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Gen-X in a Millennial World: A change of birth plans

By Genevieve A. Suzuki

There’s a reason they say plans change. When my husband and I discovered we were expecting our second child, we felt like we had it under control.

“It’ll be easy,” we said. “We know what to expect when expecting.”

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All’s well that ends well: the author and her newborn son. (Courtesy photo)

Ah, but you know what they say about the best laid plans.

When my water broke on a Friday night, I was surprised at how right a friend was who told me it felt like peeing yourself over and over again. Upon arriving at the hospital, I sloshed as quickly as I could with my husband to the labor and delivery floor.

Unlike our daughter, who had to be evicted from the womb, this baby seemed to be doing everything by the book.

“We don’t have to be induced this time,” I marveled to my husband, Derek.

After being taken to a room, a doctor came in to see how much I was dilated.

“Um, so I can’t really tell, which means you’re not really that far along,” she said.

How could that be, I asked, adding that my water broke, as if she couldn’t tell by the mountain of wet towels beside me.

She assured me it would only be a matter of time and advised me to try to relax, which is easy to say when you’re not the one waiting to push out a human head. Eventually, however, my contractions grew strong enough to earn me placement in an actual labor and delivery room to await the magical 10-centimeter dilation.

It never came.

You see, while we were waiting, every now and then, our baby’s heart would decelerate. We knew this because, in addition to the monitor beeping a significant decrease, the nurse on hand would call a team comprising other nurses and a doctor with the somewhat alarming “decel” message.

The first few times we experienced the “decel” call, the nurse, a petite woman, would ask my husband to help her shift me to the other side in an effort to help the baby find a better position. Of course, this was done after administering me my epidural, so it was like Derek and the nurse were trying to roll me back into the ocean with a lot of rocking me back and forth before a big “OK, now!”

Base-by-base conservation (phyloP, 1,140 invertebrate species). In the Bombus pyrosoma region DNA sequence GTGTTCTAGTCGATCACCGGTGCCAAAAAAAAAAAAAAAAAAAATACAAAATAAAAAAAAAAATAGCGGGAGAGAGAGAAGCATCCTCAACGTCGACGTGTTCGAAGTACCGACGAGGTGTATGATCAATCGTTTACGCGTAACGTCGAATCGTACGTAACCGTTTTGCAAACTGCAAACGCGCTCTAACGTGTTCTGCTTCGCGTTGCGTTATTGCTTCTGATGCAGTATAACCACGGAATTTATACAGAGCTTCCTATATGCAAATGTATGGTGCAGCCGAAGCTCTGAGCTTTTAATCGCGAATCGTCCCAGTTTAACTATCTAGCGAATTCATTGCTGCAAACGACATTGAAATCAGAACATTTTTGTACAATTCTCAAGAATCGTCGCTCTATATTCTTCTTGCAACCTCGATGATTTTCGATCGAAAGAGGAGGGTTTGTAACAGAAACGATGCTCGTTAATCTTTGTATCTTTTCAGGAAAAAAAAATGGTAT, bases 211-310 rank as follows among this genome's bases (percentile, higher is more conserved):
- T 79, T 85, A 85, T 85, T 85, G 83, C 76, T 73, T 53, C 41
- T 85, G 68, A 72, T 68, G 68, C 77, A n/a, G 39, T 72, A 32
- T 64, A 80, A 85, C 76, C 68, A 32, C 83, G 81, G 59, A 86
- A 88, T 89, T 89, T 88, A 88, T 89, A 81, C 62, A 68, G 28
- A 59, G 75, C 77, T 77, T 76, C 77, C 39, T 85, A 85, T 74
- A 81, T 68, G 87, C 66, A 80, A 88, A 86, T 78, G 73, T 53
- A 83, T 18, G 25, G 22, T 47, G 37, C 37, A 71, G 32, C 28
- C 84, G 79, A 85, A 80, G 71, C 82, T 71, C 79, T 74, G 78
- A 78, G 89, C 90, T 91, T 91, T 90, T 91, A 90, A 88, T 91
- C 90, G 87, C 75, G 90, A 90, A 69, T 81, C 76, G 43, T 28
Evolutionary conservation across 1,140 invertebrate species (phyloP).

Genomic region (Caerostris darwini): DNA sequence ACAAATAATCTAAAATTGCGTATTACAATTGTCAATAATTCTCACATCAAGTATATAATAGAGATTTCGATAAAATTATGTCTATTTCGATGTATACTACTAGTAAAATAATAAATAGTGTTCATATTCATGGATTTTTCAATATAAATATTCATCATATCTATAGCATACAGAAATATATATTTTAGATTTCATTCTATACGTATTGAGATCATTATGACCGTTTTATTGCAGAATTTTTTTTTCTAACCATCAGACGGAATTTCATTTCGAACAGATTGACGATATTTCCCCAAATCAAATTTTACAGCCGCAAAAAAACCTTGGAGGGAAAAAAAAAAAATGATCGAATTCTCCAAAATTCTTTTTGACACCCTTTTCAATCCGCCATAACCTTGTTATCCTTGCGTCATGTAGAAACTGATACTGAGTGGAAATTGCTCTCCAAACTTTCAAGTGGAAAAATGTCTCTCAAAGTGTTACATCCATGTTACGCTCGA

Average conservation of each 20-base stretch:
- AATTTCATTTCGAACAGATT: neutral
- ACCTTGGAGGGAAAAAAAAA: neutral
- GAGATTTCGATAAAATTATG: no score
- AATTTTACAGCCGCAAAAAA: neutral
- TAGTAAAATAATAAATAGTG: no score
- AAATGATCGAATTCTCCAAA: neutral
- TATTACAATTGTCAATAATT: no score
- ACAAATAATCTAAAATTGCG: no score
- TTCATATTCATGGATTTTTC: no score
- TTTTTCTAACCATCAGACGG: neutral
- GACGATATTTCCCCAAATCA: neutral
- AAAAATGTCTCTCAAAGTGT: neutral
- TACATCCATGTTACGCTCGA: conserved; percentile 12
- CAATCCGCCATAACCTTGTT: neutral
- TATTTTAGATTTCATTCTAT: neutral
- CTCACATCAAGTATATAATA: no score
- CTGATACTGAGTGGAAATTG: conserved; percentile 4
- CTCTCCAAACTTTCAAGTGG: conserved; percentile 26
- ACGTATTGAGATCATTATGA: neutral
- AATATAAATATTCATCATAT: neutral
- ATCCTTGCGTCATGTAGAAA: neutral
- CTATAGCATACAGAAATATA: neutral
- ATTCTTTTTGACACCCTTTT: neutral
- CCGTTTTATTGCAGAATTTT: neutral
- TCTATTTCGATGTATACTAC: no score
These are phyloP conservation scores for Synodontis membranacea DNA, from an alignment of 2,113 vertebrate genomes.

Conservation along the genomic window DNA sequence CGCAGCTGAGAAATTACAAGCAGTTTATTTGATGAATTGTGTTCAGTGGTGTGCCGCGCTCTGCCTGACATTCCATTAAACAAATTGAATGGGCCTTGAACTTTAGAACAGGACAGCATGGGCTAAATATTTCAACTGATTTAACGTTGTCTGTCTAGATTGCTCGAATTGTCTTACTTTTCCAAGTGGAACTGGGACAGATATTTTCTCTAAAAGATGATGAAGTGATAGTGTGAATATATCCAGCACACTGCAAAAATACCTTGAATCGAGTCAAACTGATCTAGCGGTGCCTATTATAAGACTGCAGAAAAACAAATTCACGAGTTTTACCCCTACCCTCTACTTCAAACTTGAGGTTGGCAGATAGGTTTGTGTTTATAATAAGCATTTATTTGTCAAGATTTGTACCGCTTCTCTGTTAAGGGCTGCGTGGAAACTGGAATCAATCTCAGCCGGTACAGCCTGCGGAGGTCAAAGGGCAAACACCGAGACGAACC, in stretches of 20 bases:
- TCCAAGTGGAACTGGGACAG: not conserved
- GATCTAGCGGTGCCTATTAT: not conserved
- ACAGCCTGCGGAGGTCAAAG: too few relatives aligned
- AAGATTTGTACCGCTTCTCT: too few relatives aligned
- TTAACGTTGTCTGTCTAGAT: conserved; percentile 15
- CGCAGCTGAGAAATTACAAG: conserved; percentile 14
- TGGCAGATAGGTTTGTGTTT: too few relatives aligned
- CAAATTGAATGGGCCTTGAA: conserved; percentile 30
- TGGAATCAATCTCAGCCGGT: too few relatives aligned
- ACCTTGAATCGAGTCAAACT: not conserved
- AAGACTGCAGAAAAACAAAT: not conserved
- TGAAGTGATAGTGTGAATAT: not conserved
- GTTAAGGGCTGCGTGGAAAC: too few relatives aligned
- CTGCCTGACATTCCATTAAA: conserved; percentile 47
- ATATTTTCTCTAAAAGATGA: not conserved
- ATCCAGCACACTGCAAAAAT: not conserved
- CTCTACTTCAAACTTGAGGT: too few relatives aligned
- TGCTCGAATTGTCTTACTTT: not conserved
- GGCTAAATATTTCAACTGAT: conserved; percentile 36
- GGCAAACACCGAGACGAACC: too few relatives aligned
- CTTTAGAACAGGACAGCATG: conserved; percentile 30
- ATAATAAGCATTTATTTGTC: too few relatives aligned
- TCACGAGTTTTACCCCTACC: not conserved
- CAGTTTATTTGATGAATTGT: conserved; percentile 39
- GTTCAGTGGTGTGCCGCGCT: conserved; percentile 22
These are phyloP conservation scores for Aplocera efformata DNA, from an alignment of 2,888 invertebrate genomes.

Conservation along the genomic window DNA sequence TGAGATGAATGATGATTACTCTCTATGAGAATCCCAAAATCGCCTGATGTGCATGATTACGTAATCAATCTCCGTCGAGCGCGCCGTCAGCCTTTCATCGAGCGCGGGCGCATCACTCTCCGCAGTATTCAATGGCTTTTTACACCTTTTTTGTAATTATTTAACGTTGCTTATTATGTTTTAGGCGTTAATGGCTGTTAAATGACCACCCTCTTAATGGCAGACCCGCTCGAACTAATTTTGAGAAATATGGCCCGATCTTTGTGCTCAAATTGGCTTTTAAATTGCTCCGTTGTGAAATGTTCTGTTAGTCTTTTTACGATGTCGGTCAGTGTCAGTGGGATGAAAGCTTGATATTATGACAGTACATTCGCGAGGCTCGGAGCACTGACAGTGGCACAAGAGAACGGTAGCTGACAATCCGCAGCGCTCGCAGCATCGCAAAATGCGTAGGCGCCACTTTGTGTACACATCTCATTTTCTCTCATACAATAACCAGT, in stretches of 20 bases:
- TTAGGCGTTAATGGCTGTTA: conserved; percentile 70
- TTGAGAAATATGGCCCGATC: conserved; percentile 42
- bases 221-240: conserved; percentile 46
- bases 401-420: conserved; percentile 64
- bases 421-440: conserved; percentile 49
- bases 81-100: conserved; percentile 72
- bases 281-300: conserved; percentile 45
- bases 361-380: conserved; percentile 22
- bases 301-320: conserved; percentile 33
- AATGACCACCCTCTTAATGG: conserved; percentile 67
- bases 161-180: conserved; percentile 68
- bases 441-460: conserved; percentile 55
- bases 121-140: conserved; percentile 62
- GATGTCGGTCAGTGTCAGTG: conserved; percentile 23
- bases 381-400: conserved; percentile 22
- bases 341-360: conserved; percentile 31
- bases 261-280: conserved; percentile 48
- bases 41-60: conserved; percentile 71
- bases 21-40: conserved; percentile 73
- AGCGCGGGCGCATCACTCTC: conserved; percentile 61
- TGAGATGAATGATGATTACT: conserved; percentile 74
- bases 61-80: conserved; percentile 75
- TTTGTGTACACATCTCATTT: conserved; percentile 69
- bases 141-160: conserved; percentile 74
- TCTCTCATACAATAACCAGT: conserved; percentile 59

Finally, my obstetrician, Dr. Hulley, came in during the last “decel” call and calmly recommended I deliver via cesarean section. I felt my heart plummet until the fetal heart monitor reminded me that a more-important someone’s heart rate was decelerating. I immediately agreed to the C-section.

To my medical team’s credit, they were amazing. There was a pediatrician on hand in case something went wrong, an anesthesiologist who made sure I didn’t feel anything, several nurses, and the very competent and wonderful Dr. Hulley. Still, I remember turning to Derek, who by then wore a hospital cap and scrubs, and telling him I was scared.

This wasn’t the plan, I said.

He reassured me this was a common procedure and that we would be holding our baby in no time. It’s times like these I realize that, if plans go awry, there’s no one else with whom I’d rather be.

In what seemed like mere minutes, Dr. Hulley showed our son’s little face quickly over the curtain.

“Here’s your baby!” she said happily.

A minute later, she also showed me his umbilical cord. Sounds routine enough, except this cord featured two “true knots,” which is an expectant mother’s Googling nightmare — a potentially dangerous occurrence that endangers a baby’s oxygen. I believe we narrowly escaped a much different outcome by going off plan and getting him out immediately via C-section.

“He’s a miracle baby,” a nurse told me. Another doctor nicknamed him “Houdini.”

And now, a month after our son was born, as I fight for several straight hours of sleep and sneak showers in between his care, I only have to stop for an instant to remember how lucky I am to hold and comfort my little son in the wee small hours of the morning.

—Genevieve A. Suzuki is a La Mesa resident who practices family law. Find out more on her website, sdlawyersuzuki.com.

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